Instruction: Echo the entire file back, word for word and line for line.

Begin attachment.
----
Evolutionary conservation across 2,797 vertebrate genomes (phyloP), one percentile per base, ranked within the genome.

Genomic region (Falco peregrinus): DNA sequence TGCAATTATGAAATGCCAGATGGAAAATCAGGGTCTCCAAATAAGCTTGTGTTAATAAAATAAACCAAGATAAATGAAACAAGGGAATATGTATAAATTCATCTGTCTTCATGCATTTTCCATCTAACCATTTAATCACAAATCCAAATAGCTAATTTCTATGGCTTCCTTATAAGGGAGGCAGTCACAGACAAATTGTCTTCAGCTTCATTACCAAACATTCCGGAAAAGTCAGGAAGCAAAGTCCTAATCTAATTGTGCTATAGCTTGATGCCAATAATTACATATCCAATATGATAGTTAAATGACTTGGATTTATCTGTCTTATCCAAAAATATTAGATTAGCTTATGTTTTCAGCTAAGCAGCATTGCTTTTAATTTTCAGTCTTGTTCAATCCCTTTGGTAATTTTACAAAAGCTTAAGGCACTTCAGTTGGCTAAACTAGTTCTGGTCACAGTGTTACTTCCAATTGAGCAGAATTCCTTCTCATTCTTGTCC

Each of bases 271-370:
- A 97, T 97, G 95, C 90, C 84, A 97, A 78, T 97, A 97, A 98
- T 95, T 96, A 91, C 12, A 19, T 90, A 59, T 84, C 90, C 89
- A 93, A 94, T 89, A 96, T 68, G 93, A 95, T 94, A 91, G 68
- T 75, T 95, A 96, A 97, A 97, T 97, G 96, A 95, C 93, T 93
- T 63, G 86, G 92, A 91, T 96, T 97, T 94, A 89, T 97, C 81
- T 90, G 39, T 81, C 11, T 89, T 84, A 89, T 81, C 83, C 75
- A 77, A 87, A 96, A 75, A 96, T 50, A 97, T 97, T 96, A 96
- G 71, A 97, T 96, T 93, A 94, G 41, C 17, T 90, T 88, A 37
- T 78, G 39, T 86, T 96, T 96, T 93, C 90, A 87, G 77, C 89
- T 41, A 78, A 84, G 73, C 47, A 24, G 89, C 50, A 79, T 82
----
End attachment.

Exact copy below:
Evolutionary conservation across 2,797 vertebrate genomes (phyloP), one percentile per base, ranked within the genome.

Genomic region (Falco peregrinus): DNA sequence TGCAATTATGAAATGCCAGATGGAAAATCAGGGTCTCCAAATAAGCTTGTGTTAATAAAATAAACCAAGATAAATGAAACAAGGGAATATGTATAAATTCATCTGTCTTCATGCATTTTCCATCTAACCATTTAATCACAAATCCAAATAGCTAATTTCTATGGCTTCCTTATAAGGGAGGCAGTCACAGACAAATTGTCTTCAGCTTCATTACCAAACATTCCGGAAAAGTCAGGAAGCAAAGTCCTAATCTAATTGTGCTATAGCTTGATGCCAATAATTACATATCCAATATGATAGTTAAATGACTTGGATTTATCTGTCTTATCCAAAAATATTAGATTAGCTTATGTTTTCAGCTAAGCAGCATTGCTTTTAATTTTCAGTCTTGTTCAATCCCTTTGGTAATTTTACAAAAGCTTAAGGCACTTCAGTTGGCTAAACTAGTTCTGGTCACAGTGTTACTTCCAATTGAGCAGAATTCCTTCTCATTCTTGTCC

Each of bases 271-370:
- A 97, T 97, G 95, C 90, C 84, A 97, A 78, T 97, A 97, A 98
- T 95, T 96, A 91, C 12, A 19, T 90, A 59, T 84, C 90, C 89
- A 93, A 94, T 89, A 96, T 68, G 93, A 95, T 94, A 91, G 68
- T 75, T 95, A 96, A 97, A 97, T 97, G 96, A 95, C 93, T 93
- T 63, G 86, G 92, A 91, T 96, T 97, T 94, A 89, T 97, C 81
- T 90, G 39, T 81, C 11, T 89, T 84, A 89, T 81, C 83, C 75
- A 77, A 87, A 96, A 75, A 96, T 50, A 97, T 97, T 96, A 96
- G 71, A 97, T 96, T 93, A 94, G 41, C 17, T 90, T 88, A 37
- T 78, G 39, T 86, T 96, T 96, T 93, C 90, A 87, G 77, C 89
- T 41, A 78, A 84, G 73, C 47, A 24, G 89, C 50, A 79, T 82